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  • Writer's pictureGrant Ongstad

4 (Silly Easy) Do’s and Don’ts of the Cold SaaS Email

Updated: Jul 26, 2022



Of all the emails you get every day, how many do you open? Better yet, how many do you read all the way through?


I bet you could count them on one hand, not including your thumb.


Your prospects are the same. Selling SaaS is challenging, prospects are getting bombarded daily.


I’ll be completely honest with you - they’re probably not going to open your email.


But they might…



Here are 4 Do’s and 4 Don’t that will increase the odds your cold email will be opened and read.


DO – Make the Subject Line Interesting


It all starts with the subject line. 64% say that the biggest reason for opening and email is the sender. As an anonymous SaaS provider, that’s out..


Next is the subject line at 47%. Remember, they’ve got dozens of unread emails. What do they open?


What would you open?


Here are some ideas for creating compelling email subjects


Name the problem.


What problem does your prospect have that you think your product can solve? For example, if your product is a cyber security platform, you could write ‘end phishing attempts forever’ or ‘How not to get hacked in 2022’


You’re betting here that this problem is somewhere in their mind, or that they’ve spent some time thinking about it.


They may want to continue reading to find out how to solve it.


Ask a Question


Questions do great for open rates. When people are asked a question, they’re naturally more curious than if they’re just being told something.


Surprisingly enough, the vaguer the better. Here are some examples:


When’s the last time you were phished?


Want to know how not to get hacked?


Or my personal favorite, albeit sleazy - “What do you think of this?”

Make your question short that elicits intrigue or curiosity.


Shorter is better than longer


I won’t spend much time on this, but generally shorter subjects are better than longer ones. There is some debate here but try to keep it less than 10 words and if you can make it shorter. Do it.


Don’t – Use fancy templates


Don’t waste time designing a beautiful looking email for a cold prospect. First, it’s not worth the effort. Second, they don’t care. Third, it’s more likely to land in spam.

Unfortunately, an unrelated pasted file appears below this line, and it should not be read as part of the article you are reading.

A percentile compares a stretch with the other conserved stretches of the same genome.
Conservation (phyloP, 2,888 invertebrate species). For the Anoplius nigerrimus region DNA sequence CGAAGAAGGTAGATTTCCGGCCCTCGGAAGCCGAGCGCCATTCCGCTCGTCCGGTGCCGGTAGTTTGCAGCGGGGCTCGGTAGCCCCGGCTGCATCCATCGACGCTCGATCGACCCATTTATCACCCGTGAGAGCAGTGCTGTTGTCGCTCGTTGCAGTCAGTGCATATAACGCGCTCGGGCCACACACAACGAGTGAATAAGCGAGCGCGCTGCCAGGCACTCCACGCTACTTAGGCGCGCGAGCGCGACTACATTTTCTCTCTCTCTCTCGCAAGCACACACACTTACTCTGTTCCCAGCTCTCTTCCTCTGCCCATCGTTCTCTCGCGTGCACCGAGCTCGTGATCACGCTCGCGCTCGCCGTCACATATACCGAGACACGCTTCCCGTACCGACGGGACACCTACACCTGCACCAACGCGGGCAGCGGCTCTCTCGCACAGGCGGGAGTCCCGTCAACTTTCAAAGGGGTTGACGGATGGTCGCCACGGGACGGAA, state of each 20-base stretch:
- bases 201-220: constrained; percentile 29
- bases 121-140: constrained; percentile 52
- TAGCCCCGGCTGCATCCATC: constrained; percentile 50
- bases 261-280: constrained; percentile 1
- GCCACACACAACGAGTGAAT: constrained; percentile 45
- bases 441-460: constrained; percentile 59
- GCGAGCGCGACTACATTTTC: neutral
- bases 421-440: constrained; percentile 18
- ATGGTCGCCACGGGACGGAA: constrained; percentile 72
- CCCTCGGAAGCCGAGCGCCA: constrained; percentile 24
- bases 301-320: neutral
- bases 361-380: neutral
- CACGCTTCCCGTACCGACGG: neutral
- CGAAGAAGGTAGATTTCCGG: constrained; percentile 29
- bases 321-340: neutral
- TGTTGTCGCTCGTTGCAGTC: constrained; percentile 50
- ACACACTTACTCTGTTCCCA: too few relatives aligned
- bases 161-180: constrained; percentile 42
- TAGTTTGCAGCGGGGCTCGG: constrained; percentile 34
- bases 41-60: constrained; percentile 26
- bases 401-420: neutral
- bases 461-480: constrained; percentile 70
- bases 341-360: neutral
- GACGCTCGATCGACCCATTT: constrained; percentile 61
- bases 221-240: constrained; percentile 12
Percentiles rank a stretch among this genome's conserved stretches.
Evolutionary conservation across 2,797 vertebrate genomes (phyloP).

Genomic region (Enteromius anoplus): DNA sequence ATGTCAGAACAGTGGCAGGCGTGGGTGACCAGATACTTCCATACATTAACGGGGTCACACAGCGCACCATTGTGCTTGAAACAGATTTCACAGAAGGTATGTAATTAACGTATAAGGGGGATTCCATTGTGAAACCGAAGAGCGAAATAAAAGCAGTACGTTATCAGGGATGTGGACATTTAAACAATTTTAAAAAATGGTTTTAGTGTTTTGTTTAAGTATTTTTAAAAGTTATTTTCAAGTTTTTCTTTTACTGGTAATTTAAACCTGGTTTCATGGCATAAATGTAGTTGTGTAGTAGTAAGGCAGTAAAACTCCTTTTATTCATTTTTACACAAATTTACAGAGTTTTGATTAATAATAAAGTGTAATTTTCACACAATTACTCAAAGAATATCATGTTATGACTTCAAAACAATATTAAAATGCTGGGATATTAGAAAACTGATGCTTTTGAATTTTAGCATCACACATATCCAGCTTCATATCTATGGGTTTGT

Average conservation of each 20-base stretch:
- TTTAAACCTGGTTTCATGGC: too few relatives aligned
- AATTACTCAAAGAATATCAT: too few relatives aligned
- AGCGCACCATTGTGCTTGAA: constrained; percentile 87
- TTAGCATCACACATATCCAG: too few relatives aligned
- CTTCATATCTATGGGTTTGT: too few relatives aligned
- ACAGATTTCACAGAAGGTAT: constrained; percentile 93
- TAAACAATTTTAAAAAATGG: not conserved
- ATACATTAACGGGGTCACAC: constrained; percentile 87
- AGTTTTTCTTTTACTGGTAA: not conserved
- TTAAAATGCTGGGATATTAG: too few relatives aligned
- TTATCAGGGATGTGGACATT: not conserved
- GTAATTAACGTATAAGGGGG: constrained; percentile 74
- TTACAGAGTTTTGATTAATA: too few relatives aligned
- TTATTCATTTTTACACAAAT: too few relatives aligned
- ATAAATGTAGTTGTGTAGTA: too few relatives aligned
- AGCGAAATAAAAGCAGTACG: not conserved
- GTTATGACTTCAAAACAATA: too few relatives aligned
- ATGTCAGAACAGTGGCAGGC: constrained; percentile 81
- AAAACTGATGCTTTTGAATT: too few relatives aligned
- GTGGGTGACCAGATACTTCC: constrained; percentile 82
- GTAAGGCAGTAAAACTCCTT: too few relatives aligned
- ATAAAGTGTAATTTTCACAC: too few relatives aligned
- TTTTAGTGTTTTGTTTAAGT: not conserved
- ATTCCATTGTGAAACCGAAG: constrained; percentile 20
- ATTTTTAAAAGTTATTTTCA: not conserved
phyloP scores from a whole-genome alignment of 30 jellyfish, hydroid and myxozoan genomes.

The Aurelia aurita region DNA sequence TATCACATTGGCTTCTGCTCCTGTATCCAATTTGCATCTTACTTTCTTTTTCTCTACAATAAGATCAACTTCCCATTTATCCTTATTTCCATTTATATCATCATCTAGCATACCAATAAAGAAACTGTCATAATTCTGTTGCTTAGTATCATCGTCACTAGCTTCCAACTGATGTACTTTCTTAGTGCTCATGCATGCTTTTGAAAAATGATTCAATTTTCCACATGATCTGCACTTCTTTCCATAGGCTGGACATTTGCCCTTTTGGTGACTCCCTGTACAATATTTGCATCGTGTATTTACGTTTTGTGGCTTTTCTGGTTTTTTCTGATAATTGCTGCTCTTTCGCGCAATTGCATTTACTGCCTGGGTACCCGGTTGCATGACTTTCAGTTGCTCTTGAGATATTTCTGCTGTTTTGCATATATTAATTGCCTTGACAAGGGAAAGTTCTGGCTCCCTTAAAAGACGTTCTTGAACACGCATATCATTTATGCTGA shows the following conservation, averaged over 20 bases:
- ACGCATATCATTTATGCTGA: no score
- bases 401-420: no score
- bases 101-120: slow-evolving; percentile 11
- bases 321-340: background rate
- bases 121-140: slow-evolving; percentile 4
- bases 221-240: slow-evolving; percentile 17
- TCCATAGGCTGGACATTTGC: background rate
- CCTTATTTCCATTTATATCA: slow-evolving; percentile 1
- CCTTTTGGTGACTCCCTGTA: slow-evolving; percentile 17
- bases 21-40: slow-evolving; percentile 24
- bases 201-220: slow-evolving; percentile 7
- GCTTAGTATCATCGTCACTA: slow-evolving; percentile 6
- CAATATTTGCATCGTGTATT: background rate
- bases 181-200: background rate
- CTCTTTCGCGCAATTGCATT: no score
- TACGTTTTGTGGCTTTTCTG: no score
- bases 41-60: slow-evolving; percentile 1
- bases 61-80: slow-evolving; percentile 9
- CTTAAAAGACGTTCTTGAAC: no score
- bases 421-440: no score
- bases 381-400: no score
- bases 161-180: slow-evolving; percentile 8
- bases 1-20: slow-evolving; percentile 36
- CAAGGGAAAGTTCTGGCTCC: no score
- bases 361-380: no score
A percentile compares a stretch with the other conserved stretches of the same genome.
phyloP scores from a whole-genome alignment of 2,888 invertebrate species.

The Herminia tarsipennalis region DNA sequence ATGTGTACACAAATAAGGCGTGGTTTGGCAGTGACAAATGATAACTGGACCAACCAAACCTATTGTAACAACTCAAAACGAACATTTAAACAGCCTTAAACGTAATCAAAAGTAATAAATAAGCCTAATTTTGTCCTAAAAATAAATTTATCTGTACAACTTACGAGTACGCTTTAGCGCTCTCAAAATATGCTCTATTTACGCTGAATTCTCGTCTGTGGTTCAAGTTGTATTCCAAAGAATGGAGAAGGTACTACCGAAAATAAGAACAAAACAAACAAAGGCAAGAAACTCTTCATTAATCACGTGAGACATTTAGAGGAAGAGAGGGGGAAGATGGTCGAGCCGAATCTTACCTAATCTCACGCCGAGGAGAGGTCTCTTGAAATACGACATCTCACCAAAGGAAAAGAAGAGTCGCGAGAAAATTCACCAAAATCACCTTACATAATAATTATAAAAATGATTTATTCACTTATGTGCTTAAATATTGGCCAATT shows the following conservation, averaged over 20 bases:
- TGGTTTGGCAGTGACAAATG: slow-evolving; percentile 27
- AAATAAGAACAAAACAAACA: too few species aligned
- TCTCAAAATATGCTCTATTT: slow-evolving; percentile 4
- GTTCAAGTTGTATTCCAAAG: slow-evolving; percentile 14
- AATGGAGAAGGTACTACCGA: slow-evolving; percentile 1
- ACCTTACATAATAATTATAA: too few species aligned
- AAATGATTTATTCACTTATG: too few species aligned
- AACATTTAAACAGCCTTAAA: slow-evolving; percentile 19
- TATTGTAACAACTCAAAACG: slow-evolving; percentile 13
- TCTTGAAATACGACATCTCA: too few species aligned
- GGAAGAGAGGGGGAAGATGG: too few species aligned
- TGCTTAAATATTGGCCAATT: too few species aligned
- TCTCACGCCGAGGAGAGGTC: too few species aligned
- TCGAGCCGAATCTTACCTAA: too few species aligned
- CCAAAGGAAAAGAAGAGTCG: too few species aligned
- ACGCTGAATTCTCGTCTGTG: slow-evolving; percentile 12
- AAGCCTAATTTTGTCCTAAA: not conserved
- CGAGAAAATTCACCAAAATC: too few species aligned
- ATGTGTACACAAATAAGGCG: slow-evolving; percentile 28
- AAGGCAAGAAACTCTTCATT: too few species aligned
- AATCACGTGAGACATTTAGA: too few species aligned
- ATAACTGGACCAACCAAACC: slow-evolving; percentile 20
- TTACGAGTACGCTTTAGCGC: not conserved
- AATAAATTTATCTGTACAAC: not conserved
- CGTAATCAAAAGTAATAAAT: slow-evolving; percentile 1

Instead, start with a plain text email from a named sender. The idea is to write an email like you’re writing to a colleague, or a coworker.


Keep it personal, keep it brief and focus your reader on your message, not your design.

A few lines is enough.


Do –Include Proof


If your product can solve their problem what’s your proof? Do you have testimonial or reviews? Use them.


Proof establishes credibility and shows that you’ve addressed problems like theirs.


Don’t – Give your life story


I get it. You think your product and the service you provide is great. There will be a time and a place to talk more about who you are, your mission, values, and your product features in detail.


A cold email just isn’t the time. Keep it brief and concise


Do – Offer a gift


This is the oldest trick in the copywriting book and for good reason. People love free things. They always have, and they always will. A gift is a great way to incentivize action, when done right.


I’m not saying offer a free beer koozie or a meaningless trinket.


The gift has to someway relate to your product, or make sense in the context of your product offering.


For example, if you’re the cyber security company, the gift could be a whitepaper packed with studies and statistics on cyber threats or an eBook on cyber security best practices.


It could also be a free trial of your product or consultation. This is an opportunity to take them to your website or landing page.


Don’t –forget a clear call to action


“Click here to learn more”, sounds suspicious and vague. What will I learn?


Give the prospect something specific to do next. What is the next step if they are interested? The call to action doesn’t have to be to purchase your product.


Likely, the cold email is not the place to do that. It may be a link to a calendar to book a consultation or download a whitepaper.


It could even be asking for a ‘reply’ by ending in an open-ended question.


“Would this be something that may interest you, perhaps? Is better than NO call to action, but

“What cybersecurity threats are you most worries about?” asks an open ended questions and provides an opportunity for the prospect to engage with you.


Conclusion


Like anything, there is a right and a wrong way to do anything. Your email may be cold, but you don’t have to go into it blind. There are entire industries and studies dedicated to understanding how humans are persuaded to act - ask the community and learn from others.


At WeWriteSaaS, we help our clients reach more customers by writing compelling copy and content. You don’t have to go it alone. Send me one of your cold email’s for a free critique at gongstad@gmail.com



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